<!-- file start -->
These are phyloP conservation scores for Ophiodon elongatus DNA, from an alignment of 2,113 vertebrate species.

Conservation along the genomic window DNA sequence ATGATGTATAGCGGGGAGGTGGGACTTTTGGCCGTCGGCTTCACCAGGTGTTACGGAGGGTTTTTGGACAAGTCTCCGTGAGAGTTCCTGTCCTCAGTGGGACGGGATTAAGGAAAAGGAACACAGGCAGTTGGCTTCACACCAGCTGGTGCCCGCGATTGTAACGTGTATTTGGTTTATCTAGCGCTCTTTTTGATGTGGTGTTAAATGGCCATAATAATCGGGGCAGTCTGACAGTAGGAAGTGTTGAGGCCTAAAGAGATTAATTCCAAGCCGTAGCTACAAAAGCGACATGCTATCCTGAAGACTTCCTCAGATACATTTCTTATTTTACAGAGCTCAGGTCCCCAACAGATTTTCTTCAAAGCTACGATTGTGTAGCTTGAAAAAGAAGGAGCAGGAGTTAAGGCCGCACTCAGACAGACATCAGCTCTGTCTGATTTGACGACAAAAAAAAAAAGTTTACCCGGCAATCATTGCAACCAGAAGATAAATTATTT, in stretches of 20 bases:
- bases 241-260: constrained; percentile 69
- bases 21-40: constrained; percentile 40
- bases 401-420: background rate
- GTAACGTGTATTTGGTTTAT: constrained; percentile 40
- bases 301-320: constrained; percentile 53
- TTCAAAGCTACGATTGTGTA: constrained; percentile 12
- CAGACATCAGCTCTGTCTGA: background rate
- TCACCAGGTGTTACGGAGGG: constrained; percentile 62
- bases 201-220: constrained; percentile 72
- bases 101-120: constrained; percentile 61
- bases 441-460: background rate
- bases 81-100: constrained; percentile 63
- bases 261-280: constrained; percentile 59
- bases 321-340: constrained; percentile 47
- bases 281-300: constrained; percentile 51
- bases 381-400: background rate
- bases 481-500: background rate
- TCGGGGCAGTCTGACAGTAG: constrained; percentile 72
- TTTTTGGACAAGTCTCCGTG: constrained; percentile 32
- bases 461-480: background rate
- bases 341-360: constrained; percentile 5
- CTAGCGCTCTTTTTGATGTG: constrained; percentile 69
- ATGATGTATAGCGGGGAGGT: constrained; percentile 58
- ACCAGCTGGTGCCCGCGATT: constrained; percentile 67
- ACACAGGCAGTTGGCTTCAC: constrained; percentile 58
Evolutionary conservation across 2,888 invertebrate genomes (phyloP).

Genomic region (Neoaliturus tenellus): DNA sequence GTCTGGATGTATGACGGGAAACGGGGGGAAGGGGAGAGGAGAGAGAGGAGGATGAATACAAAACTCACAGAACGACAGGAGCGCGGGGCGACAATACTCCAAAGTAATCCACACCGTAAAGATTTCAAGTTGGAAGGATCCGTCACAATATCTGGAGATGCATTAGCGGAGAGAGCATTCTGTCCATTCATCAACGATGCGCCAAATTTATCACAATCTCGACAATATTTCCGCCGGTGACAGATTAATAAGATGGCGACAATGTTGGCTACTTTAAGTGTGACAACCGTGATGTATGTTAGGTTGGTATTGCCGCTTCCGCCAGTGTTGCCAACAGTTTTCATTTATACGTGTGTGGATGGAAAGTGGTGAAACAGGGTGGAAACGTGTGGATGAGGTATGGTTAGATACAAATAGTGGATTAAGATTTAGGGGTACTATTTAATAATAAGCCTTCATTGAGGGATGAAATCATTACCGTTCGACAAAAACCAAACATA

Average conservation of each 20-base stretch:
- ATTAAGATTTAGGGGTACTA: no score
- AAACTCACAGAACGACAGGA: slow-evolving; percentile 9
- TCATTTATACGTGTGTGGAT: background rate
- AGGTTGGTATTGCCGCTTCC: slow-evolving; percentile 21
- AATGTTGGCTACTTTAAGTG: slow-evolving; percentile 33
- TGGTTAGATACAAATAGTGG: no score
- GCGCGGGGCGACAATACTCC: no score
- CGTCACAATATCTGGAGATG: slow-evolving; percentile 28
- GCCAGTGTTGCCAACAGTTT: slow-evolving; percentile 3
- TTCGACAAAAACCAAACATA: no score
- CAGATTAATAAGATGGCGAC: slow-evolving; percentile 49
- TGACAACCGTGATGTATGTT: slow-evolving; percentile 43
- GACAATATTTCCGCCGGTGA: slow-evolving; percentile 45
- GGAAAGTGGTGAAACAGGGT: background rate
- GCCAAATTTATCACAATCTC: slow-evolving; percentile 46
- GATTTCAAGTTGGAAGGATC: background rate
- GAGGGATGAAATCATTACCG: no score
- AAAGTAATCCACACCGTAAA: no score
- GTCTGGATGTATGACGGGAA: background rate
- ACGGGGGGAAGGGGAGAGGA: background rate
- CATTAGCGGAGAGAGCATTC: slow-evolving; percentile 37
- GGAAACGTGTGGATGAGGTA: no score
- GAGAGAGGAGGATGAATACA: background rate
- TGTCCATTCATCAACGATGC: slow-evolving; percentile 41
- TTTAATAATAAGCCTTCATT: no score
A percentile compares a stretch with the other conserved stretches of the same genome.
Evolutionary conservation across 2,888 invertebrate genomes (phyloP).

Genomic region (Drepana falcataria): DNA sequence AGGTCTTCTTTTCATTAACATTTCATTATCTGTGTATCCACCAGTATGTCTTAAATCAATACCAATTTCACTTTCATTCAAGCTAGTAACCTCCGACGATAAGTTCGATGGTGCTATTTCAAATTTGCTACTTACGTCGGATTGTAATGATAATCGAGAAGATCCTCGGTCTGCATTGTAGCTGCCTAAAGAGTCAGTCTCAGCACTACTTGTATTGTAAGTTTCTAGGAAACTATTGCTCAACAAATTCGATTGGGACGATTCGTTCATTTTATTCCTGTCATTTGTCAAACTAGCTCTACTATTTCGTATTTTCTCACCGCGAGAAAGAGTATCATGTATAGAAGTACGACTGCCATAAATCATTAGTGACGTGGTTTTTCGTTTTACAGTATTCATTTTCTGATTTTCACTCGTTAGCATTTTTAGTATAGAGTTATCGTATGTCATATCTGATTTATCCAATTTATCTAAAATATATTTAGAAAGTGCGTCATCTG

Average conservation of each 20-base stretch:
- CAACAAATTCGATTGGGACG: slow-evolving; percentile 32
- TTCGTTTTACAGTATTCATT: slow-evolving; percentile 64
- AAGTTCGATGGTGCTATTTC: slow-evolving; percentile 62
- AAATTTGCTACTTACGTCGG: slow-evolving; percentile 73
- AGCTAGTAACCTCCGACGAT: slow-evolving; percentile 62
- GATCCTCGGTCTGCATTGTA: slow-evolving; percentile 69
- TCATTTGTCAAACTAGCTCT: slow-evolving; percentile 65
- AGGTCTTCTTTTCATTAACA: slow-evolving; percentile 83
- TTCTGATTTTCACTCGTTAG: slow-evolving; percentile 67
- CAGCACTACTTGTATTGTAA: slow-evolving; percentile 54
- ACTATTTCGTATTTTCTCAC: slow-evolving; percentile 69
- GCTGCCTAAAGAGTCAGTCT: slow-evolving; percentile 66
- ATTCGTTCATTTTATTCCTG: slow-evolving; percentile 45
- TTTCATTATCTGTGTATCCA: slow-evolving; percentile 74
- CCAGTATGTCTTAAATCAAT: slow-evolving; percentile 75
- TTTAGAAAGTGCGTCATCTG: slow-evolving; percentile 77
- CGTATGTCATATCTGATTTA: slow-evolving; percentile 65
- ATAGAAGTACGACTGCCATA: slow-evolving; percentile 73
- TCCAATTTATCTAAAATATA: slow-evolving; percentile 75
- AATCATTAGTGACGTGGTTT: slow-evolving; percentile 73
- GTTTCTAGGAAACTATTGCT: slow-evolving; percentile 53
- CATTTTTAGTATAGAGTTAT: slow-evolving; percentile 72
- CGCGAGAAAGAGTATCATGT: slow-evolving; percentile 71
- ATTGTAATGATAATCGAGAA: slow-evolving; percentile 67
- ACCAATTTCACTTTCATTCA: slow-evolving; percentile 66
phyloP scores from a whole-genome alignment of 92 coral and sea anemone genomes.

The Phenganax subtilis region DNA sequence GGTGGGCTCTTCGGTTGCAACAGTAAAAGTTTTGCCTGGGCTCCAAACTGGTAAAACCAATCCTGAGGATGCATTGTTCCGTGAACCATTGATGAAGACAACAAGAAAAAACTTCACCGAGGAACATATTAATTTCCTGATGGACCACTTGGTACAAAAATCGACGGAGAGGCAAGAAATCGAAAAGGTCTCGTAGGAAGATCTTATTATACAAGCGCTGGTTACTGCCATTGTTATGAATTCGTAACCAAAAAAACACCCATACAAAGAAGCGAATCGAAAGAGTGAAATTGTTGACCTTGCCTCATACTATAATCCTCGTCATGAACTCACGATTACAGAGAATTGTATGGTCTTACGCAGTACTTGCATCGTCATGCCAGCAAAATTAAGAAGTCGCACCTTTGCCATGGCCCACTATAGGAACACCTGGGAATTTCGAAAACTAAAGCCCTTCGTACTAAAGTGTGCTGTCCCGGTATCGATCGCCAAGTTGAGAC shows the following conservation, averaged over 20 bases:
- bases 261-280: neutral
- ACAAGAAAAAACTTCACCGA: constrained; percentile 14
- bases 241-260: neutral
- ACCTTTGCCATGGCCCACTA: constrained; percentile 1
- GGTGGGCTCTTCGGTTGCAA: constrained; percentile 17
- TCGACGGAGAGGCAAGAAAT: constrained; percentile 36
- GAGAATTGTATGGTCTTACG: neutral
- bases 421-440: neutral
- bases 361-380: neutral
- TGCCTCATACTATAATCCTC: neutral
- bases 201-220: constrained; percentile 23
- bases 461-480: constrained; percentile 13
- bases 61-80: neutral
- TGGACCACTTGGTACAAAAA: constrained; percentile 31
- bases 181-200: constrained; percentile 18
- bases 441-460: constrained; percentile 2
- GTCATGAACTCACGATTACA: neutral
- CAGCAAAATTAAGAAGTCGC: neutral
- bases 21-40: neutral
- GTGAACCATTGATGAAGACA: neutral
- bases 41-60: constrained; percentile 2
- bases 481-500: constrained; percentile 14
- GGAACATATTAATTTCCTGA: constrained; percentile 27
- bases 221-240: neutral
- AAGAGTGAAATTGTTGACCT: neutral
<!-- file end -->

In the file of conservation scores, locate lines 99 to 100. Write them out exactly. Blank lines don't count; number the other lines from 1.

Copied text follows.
- bases 61-80: neutral
- TGGACCACTTGGTACAAAAA: constrained; percentile 31